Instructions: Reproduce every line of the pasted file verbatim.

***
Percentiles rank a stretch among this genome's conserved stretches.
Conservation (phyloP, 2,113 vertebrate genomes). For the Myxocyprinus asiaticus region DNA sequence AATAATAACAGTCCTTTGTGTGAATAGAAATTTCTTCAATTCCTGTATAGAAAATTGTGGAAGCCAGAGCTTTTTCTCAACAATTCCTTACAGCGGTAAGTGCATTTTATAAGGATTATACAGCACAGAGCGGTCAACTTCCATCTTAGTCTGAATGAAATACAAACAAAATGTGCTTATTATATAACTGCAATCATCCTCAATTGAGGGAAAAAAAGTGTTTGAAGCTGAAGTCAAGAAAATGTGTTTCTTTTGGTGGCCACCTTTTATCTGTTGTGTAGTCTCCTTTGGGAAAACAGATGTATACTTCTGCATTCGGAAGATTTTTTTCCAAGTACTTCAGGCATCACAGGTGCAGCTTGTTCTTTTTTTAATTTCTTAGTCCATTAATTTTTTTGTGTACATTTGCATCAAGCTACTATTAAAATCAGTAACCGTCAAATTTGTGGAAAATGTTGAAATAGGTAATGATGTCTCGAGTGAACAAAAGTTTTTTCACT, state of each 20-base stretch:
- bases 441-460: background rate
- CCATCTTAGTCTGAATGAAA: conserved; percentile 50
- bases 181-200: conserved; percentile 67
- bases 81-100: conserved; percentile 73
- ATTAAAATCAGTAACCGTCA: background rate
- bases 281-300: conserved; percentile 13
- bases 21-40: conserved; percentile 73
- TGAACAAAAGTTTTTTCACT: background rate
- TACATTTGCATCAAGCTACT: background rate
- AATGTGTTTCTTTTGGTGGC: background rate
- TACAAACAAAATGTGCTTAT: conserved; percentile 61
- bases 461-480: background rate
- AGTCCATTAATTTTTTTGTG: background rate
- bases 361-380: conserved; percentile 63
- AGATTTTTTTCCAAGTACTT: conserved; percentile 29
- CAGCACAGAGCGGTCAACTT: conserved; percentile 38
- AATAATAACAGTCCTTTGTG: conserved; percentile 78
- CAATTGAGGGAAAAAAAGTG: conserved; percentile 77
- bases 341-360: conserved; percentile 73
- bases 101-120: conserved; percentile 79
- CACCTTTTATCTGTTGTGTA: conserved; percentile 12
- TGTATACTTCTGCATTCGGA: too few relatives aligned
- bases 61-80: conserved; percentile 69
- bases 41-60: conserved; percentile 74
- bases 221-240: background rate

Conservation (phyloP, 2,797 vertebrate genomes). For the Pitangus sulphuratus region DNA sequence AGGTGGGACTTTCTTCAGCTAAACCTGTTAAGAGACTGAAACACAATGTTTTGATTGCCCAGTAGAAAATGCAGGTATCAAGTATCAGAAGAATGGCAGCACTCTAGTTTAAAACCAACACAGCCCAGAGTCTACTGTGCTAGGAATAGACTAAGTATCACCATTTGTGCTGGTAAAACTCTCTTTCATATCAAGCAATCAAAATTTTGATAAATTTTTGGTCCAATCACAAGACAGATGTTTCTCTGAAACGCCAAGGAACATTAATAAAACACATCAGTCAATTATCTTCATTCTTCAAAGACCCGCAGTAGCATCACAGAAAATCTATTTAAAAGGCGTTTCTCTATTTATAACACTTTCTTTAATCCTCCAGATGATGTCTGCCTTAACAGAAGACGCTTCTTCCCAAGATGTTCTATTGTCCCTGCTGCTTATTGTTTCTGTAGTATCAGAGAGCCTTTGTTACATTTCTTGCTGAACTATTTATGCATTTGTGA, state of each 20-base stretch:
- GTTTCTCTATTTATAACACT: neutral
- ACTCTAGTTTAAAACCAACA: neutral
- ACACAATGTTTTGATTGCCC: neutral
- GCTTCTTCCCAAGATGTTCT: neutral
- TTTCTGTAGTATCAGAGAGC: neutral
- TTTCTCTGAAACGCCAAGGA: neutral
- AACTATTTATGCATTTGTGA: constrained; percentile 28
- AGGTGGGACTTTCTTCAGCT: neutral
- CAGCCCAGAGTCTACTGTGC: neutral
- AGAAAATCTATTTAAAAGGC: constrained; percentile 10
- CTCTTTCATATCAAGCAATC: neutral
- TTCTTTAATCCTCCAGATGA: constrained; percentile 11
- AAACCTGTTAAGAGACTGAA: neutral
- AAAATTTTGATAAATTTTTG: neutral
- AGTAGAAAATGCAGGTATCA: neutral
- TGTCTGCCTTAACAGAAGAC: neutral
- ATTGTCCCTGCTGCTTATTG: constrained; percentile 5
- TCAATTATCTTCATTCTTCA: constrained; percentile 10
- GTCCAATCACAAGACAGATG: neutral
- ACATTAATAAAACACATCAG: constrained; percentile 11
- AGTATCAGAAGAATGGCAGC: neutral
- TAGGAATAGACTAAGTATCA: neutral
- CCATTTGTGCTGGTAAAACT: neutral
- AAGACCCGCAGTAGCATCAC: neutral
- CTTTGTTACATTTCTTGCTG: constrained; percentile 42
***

Percentiles rank a stretch among this genome's conserved stretches.
Conservation (phyloP, 2,113 vertebrate genomes). For the Myxocyprinus asiaticus region DNA sequence AATAATAACAGTCCTTTGTGTGAATAGAAATTTCTTCAATTCCTGTATAGAAAATTGTGGAAGCCAGAGCTTTTTCTCAACAATTCCTTACAGCGGTAAGTGCATTTTATAAGGATTATACAGCACAGAGCGGTCAACTTCCATCTTAGTCTGAATGAAATACAAACAAAATGTGCTTATTATATAACTGCAATCATCCTCAATTGAGGGAAAAAAAGTGTTTGAAGCTGAAGTCAAGAAAATGTGTTTCTTTTGGTGGCCACCTTTTATCTGTTGTGTAGTCTCCTTTGGGAAAACAGATGTATACTTCTGCATTCGGAAGATTTTTTTCCAAGTACTTCAGGCATCACAGGTGCAGCTTGTTCTTTTTTTAATTTCTTAGTCCATTAATTTTTTTGTGTACATTTGCATCAAGCTACTATTAAAATCAGTAACCGTCAAATTTGTGGAAAATGTTGAAATAGGTAATGATGTCTCGAGTGAACAAAAGTTTTTTCACT, state of each 20-base stretch:
- bases 441-460: background rate
- CCATCTTAGTCTGAATGAAA: conserved; percentile 50
- bases 181-200: conserved; percentile 67
- bases 81-100: conserved; percentile 73
- ATTAAAATCAGTAACCGTCA: background rate
- bases 281-300: conserved; percentile 13
- bases 21-40: conserved; percentile 73
- TGAACAAAAGTTTTTTCACT: background rate
- TACATTTGCATCAAGCTACT: background rate
- AATGTGTTTCTTTTGGTGGC: background rate
- TACAAACAAAATGTGCTTAT: conserved; percentile 61
- bases 461-480: background rate
- AGTCCATTAATTTTTTTGTG: background rate
- bases 361-380: conserved; percentile 63
- AGATTTTTTTCCAAGTACTT: conserved; percentile 29
- CAGCACAGAGCGGTCAACTT: conserved; percentile 38
- AATAATAACAGTCCTTTGTG: conserved; percentile 78
- CAATTGAGGGAAAAAAAGTG: conserved; percentile 77
- bases 341-360: conserved; percentile 73
- bases 101-120: conserved; percentile 79
- CACCTTTTATCTGTTGTGTA: conserved; percentile 12
- TGTATACTTCTGCATTCGGA: too few relatives aligned
- bases 61-80: conserved; percentile 69
- bases 41-60: conserved; percentile 74
- bases 221-240: background rate

Conservation (phyloP, 2,797 vertebrate genomes). For the Pitangus sulphuratus region DNA sequence AGGTGGGACTTTCTTCAGCTAAACCTGTTAAGAGACTGAAACACAATGTTTTGATTGCCCAGTAGAAAATGCAGGTATCAAGTATCAGAAGAATGGCAGCACTCTAGTTTAAAACCAACACAGCCCAGAGTCTACTGTGCTAGGAATAGACTAAGTATCACCATTTGTGCTGGTAAAACTCTCTTTCATATCAAGCAATCAAAATTTTGATAAATTTTTGGTCCAATCACAAGACAGATGTTTCTCTGAAACGCCAAGGAACATTAATAAAACACATCAGTCAATTATCTTCATTCTTCAAAGACCCGCAGTAGCATCACAGAAAATCTATTTAAAAGGCGTTTCTCTATTTATAACACTTTCTTTAATCCTCCAGATGATGTCTGCCTTAACAGAAGACGCTTCTTCCCAAGATGTTCTATTGTCCCTGCTGCTTATTGTTTCTGTAGTATCAGAGAGCCTTTGTTACATTTCTTGCTGAACTATTTATGCATTTGTGA, state of each 20-base stretch:
- GTTTCTCTATTTATAACACT: neutral
- ACTCTAGTTTAAAACCAACA: neutral
- ACACAATGTTTTGATTGCCC: neutral
- GCTTCTTCCCAAGATGTTCT: neutral
- TTTCTGTAGTATCAGAGAGC: neutral
- TTTCTCTGAAACGCCAAGGA: neutral
- AACTATTTATGCATTTGTGA: constrained; percentile 28
- AGGTGGGACTTTCTTCAGCT: neutral
- CAGCCCAGAGTCTACTGTGC: neutral
- AGAAAATCTATTTAAAAGGC: constrained; percentile 10
- CTCTTTCATATCAAGCAATC: neutral
- TTCTTTAATCCTCCAGATGA: constrained; percentile 11
- AAACCTGTTAAGAGACTGAA: neutral
- AAAATTTTGATAAATTTTTG: neutral
- AGTAGAAAATGCAGGTATCA: neutral
- TGTCTGCCTTAACAGAAGAC: neutral
- ATTGTCCCTGCTGCTTATTG: constrained; percentile 5
- TCAATTATCTTCATTCTTCA: constrained; percentile 10
- GTCCAATCACAAGACAGATG: neutral
- ACATTAATAAAACACATCAG: constrained; percentile 11
- AGTATCAGAAGAATGGCAGC: neutral
- TAGGAATAGACTAAGTATCA: neutral
- CCATTTGTGCTGGTAAAACT: neutral
- AAGACCCGCAGTAGCATCAC: neutral
- CTTTGTTACATTTCTTGCTG: constrained; percentile 42